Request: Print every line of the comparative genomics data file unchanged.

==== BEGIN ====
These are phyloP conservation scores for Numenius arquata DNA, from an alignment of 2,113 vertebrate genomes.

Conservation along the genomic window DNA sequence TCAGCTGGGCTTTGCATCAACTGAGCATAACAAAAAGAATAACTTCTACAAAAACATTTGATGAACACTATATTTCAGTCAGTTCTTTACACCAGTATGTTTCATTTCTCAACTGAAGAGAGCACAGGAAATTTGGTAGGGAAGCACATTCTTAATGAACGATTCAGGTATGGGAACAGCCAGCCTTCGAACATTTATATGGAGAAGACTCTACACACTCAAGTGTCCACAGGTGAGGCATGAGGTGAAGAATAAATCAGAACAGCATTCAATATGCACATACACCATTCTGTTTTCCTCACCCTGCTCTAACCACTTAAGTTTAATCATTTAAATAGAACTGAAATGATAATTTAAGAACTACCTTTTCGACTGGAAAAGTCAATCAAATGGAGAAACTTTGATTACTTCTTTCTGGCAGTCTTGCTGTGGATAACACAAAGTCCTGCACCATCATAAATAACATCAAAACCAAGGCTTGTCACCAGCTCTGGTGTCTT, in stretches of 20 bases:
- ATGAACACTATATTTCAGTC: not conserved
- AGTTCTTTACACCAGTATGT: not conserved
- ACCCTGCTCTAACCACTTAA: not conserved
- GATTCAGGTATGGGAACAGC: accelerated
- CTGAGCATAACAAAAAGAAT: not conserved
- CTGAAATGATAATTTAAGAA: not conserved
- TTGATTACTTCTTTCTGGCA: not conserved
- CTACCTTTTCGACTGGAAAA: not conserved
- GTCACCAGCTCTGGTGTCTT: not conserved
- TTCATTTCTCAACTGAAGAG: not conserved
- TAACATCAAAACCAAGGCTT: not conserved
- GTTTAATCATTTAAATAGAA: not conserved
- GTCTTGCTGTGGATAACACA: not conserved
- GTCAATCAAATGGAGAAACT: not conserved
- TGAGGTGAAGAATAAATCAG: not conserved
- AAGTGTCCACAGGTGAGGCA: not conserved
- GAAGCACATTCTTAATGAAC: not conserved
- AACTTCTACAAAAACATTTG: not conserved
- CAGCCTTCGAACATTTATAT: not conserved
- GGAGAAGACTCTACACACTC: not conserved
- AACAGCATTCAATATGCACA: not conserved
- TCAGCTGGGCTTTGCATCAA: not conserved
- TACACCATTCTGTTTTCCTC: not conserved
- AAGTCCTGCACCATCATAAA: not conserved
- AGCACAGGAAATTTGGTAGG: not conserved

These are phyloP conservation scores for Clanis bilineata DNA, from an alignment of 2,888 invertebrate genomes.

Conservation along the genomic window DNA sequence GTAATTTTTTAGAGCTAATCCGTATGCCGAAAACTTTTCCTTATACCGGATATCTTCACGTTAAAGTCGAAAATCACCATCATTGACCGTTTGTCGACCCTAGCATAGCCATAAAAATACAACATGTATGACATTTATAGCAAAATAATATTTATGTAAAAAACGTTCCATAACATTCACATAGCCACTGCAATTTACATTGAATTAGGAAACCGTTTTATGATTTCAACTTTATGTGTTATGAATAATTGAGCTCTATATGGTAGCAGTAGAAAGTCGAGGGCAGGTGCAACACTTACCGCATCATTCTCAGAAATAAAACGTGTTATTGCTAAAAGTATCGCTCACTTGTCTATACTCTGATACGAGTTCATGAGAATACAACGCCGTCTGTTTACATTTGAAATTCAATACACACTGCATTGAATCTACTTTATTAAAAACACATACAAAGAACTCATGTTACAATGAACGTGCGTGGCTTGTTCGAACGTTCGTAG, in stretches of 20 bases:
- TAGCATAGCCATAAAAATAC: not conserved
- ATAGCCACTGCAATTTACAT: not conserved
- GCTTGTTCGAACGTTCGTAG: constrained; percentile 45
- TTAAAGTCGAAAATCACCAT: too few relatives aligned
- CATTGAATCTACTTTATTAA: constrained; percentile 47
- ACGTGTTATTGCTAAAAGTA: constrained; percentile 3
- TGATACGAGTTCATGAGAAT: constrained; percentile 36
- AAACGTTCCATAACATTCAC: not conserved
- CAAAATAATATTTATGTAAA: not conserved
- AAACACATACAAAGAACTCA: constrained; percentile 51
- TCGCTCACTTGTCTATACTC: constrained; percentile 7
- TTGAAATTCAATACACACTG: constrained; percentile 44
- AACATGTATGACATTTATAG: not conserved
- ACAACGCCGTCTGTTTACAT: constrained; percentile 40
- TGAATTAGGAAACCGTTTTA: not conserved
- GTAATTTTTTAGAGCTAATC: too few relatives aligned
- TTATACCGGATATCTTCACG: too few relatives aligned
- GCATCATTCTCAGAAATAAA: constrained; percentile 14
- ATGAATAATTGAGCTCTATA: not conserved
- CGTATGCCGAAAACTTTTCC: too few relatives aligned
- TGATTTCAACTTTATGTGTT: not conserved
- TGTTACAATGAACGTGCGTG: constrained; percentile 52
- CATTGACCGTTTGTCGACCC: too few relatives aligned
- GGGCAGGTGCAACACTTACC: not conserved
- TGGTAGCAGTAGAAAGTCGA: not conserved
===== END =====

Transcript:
These are phyloP conservation scores for Numenius arquata DNA, from an alignment of 2,113 vertebrate genomes.

Conservation along the genomic window DNA sequence TCAGCTGGGCTTTGCATCAACTGAGCATAACAAAAAGAATAACTTCTACAAAAACATTTGATGAACACTATATTTCAGTCAGTTCTTTACACCAGTATGTTTCATTTCTCAACTGAAGAGAGCACAGGAAATTTGGTAGGGAAGCACATTCTTAATGAACGATTCAGGTATGGGAACAGCCAGCCTTCGAACATTTATATGGAGAAGACTCTACACACTCAAGTGTCCACAGGTGAGGCATGAGGTGAAGAATAAATCAGAACAGCATTCAATATGCACATACACCATTCTGTTTTCCTCACCCTGCTCTAACCACTTAAGTTTAATCATTTAAATAGAACTGAAATGATAATTTAAGAACTACCTTTTCGACTGGAAAAGTCAATCAAATGGAGAAACTTTGATTACTTCTTTCTGGCAGTCTTGCTGTGGATAACACAAAGTCCTGCACCATCATAAATAACATCAAAACCAAGGCTTGTCACCAGCTCTGGTGTCTT, in stretches of 20 bases:
- ATGAACACTATATTTCAGTC: not conserved
- AGTTCTTTACACCAGTATGT: not conserved
- ACCCTGCTCTAACCACTTAA: not conserved
- GATTCAGGTATGGGAACAGC: accelerated
- CTGAGCATAACAAAAAGAAT: not conserved
- CTGAAATGATAATTTAAGAA: not conserved
- TTGATTACTTCTTTCTGGCA: not conserved
- CTACCTTTTCGACTGGAAAA: not conserved
- GTCACCAGCTCTGGTGTCTT: not conserved
- TTCATTTCTCAACTGAAGAG: not conserved
- TAACATCAAAACCAAGGCTT: not conserved
- GTTTAATCATTTAAATAGAA: not conserved
- GTCTTGCTGTGGATAACACA: not conserved
- GTCAATCAAATGGAGAAACT: not conserved
- TGAGGTGAAGAATAAATCAG: not conserved
- AAGTGTCCACAGGTGAGGCA: not conserved
- GAAGCACATTCTTAATGAAC: not conserved
- AACTTCTACAAAAACATTTG: not conserved
- CAGCCTTCGAACATTTATAT: not conserved
- GGAGAAGACTCTACACACTC: not conserved
- AACAGCATTCAATATGCACA: not conserved
- TCAGCTGGGCTTTGCATCAA: not conserved
- TACACCATTCTGTTTTCCTC: not conserved
- AAGTCCTGCACCATCATAAA: not conserved
- AGCACAGGAAATTTGGTAGG: not conserved

These are phyloP conservation scores for Clanis bilineata DNA, from an alignment of 2,888 invertebrate genomes.

Conservation along the genomic window DNA sequence GTAATTTTTTAGAGCTAATCCGTATGCCGAAAACTTTTCCTTATACCGGATATCTTCACGTTAAAGTCGAAAATCACCATCATTGACCGTTTGTCGACCCTAGCATAGCCATAAAAATACAACATGTATGACATTTATAGCAAAATAATATTTATGTAAAAAACGTTCCATAACATTCACATAGCCACTGCAATTTACATTGAATTAGGAAACCGTTTTATGATTTCAACTTTATGTGTTATGAATAATTGAGCTCTATATGGTAGCAGTAGAAAGTCGAGGGCAGGTGCAACACTTACCGCATCATTCTCAGAAATAAAACGTGTTATTGCTAAAAGTATCGCTCACTTGTCTATACTCTGATACGAGTTCATGAGAATACAACGCCGTCTGTTTACATTTGAAATTCAATACACACTGCATTGAATCTACTTTATTAAAAACACATACAAAGAACTCATGTTACAATGAACGTGCGTGGCTTGTTCGAACGTTCGTAG, in stretches of 20 bases:
- TAGCATAGCCATAAAAATAC: not conserved
- ATAGCCACTGCAATTTACAT: not conserved
- GCTTGTTCGAACGTTCGTAG: constrained; percentile 45
- TTAAAGTCGAAAATCACCAT: too few relatives aligned
- CATTGAATCTACTTTATTAA: constrained; percentile 47
- ACGTGTTATTGCTAAAAGTA: constrained; percentile 3
- TGATACGAGTTCATGAGAAT: constrained; percentile 36
- AAACGTTCCATAACATTCAC: not conserved
- CAAAATAATATTTATGTAAA: not conserved
- AAACACATACAAAGAACTCA: constrained; percentile 51
- TCGCTCACTTGTCTATACTC: constrained; percentile 7
- TTGAAATTCAATACACACTG: constrained; percentile 44
- AACATGTATGACATTTATAG: not conserved
- ACAACGCCGTCTGTTTACAT: constrained; percentile 40
- TGAATTAGGAAACCGTTTTA: not conserved
- GTAATTTTTTAGAGCTAATC: too few relatives aligned
- TTATACCGGATATCTTCACG: too few relatives aligned
- GCATCATTCTCAGAAATAAA: constrained; percentile 14
- ATGAATAATTGAGCTCTATA: not conserved
- CGTATGCCGAAAACTTTTCC: too few relatives aligned
- TGATTTCAACTTTATGTGTT: not conserved
- TGTTACAATGAACGTGCGTG: constrained; percentile 52
- CATTGACCGTTTGTCGACCC: too few relatives aligned
- GGGCAGGTGCAACACTTACC: not conserved
- TGGTAGCAGTAGAAAGTCGA: not conserved